Defending Champ Jesuit Stays Focused on the Future

Chris Surran wasn’t trying to put a damper on Jesuit’s first-ever Texas High School Lacrosse League title last spring.

However, after the Rangers finished celebrating their 9-4 upset of Highland Park in the title game in Allen, the Jesuit head coach had a clear message for his team: Forget about it.

Surran’s attention already had turned to the future, and on making sure the Rangers’ first state championship — after falling in the title game on four prior occasions — wasn’t also their last.

“I tried to put that championship season behind us immediately. We celebrated it, but we didn’t want it to carry over,” Surran said. “I was very well-aware of what comes after you win something like that. There’s a tendency to become complacent.”

As Jesuit aims to repeat this season, complacency hasn’t been the issue. Injuries have prevented the Rangers from fielding a full roster. And inexperience at key positions has come from the departure of last year’s large senior class, leaving a starting lineup with plenty of fresh faces.

“I knew there would be an adjustment period,” said Surran, who won an NCAA championship as an All-American player at Syracuse in 1993. “We’re trying to hang together and battle through the adversity. Despite all we’ve been through, we’re still in it.”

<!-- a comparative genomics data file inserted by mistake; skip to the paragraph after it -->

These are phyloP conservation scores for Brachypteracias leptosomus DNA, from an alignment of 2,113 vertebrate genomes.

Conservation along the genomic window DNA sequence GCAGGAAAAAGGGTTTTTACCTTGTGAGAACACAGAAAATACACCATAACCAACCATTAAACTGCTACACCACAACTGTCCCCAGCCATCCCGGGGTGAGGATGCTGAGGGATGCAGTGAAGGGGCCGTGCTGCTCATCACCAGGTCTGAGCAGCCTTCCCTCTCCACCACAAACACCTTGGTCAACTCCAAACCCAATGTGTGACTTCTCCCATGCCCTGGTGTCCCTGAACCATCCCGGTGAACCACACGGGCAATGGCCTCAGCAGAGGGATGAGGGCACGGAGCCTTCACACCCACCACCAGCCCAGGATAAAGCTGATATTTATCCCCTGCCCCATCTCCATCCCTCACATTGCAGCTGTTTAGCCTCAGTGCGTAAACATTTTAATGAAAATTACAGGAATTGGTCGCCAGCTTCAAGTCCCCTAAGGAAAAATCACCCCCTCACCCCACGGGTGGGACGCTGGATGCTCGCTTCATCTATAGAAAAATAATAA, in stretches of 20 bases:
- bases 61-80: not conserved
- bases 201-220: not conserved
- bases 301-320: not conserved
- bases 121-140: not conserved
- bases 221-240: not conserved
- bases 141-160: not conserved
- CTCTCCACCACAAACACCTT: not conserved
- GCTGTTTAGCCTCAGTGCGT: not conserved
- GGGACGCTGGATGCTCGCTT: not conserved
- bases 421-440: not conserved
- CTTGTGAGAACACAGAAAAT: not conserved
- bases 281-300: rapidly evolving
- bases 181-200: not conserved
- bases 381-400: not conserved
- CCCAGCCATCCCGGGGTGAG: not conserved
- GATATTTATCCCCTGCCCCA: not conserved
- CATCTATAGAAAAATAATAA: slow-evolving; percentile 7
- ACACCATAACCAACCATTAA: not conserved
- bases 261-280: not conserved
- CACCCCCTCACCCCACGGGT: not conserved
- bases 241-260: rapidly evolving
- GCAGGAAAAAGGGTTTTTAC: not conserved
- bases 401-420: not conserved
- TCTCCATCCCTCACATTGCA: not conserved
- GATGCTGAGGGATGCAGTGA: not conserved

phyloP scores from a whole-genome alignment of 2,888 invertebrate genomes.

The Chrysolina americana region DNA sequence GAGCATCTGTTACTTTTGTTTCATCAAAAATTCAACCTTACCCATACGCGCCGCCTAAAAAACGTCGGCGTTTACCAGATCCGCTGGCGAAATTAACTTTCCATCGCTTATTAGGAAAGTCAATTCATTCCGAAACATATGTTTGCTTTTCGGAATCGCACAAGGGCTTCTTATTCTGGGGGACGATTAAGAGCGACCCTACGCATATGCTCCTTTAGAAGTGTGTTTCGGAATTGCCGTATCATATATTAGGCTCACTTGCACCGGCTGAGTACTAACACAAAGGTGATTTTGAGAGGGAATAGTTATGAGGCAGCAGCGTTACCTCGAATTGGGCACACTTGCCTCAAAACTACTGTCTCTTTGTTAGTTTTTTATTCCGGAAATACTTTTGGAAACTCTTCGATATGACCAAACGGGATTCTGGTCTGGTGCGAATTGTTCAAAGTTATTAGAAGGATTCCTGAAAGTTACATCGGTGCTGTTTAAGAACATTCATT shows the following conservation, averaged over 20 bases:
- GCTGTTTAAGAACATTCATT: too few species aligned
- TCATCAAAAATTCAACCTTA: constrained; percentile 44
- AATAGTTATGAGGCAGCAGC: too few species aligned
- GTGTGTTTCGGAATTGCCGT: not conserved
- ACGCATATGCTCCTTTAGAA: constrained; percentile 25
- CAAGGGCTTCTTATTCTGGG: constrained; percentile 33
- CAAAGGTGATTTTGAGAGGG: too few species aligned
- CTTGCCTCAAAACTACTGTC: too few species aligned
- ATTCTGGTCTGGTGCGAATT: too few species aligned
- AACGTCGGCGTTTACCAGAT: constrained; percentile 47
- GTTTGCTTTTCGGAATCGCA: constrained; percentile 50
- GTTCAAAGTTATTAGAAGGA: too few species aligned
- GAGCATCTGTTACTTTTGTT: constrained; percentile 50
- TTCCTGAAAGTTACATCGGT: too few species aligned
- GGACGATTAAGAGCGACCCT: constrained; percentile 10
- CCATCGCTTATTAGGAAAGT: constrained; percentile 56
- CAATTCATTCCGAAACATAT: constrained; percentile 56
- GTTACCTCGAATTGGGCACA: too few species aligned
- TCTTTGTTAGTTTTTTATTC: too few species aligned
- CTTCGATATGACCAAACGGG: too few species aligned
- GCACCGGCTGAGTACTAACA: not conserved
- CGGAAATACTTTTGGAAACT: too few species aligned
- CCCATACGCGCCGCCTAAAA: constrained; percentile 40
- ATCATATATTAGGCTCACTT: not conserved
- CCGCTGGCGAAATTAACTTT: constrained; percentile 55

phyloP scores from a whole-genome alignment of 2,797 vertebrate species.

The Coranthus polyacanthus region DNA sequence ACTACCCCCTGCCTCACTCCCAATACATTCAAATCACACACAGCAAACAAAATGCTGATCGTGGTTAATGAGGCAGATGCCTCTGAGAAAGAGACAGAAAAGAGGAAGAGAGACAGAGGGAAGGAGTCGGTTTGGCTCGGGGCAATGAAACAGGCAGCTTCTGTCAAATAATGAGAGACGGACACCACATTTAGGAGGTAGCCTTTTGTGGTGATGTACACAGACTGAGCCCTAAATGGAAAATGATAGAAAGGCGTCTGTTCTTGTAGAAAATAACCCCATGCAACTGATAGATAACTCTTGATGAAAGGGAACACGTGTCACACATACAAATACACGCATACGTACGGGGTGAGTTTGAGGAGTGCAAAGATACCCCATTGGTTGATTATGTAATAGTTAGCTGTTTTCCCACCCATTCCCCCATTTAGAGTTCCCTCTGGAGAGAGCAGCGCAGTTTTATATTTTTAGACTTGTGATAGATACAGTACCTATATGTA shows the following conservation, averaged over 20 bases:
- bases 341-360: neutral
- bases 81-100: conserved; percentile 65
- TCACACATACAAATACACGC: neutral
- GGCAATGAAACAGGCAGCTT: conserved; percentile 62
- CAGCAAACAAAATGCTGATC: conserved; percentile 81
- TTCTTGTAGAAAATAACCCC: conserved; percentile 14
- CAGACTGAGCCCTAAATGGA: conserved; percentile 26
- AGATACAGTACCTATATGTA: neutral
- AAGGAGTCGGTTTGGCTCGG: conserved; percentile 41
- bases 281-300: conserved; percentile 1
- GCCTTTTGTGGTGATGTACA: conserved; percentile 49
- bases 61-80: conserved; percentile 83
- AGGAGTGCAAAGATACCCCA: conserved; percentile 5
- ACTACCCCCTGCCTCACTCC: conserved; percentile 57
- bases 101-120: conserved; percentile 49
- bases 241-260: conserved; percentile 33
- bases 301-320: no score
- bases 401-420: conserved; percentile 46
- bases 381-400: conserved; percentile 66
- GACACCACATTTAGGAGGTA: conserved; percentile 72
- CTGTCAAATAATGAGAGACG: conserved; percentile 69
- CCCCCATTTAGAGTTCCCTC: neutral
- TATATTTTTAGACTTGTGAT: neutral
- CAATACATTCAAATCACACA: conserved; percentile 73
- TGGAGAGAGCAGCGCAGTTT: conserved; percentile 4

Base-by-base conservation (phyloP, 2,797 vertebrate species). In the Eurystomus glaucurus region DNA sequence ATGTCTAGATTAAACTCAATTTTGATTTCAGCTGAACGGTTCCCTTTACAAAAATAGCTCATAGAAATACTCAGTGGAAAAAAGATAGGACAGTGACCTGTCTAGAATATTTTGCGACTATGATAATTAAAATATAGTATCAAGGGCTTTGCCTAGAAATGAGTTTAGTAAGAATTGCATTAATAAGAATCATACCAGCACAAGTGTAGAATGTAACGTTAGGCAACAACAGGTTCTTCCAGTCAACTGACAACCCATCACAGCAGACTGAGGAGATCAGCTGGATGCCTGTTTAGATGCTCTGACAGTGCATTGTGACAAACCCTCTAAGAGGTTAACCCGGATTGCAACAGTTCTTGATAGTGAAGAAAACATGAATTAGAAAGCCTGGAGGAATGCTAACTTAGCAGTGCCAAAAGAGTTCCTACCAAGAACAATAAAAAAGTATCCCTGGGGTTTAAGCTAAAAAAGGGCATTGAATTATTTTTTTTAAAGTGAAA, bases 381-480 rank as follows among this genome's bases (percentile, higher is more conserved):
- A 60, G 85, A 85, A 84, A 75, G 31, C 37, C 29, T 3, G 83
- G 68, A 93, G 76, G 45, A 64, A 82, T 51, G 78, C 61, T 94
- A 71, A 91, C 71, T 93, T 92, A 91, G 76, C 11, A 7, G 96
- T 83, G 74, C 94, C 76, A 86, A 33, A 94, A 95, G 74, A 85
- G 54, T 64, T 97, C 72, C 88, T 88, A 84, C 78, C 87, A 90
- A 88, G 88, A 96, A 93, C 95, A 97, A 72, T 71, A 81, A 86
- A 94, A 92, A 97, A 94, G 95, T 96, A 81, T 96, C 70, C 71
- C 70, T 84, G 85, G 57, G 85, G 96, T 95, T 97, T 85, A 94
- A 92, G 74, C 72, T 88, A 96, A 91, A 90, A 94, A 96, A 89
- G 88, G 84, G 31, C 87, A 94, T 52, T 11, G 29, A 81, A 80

Indeed, the Rangers have been solid heading into the regular-season finale against rival ESD on April 28. For example, they are unbeaten on the road, something that might come in handy once post-season play begins in early May.

There has also been inconsistency, including an ugly 16-1 loss to perennial power St. Ignatius (Calif.) on Jesuit’s home field in March.

“It was a wake-up call for the kids,” Surran said.

Despite the steep learning curve, Surran credits the steady improvement of his young squad to a renewed focus on fundamentals. “They realize it’s possible even if they work hard and play the right way.”

It might land Jesuit back in the mix for another crown.

“The more experience they gain, the better these kids are going to get,” Surran said. “We’ve tried to build a blue-collar culture in a bit of a white-collar world. We believe we’re the underdog, but we also believe that we can accomplish our goals.”

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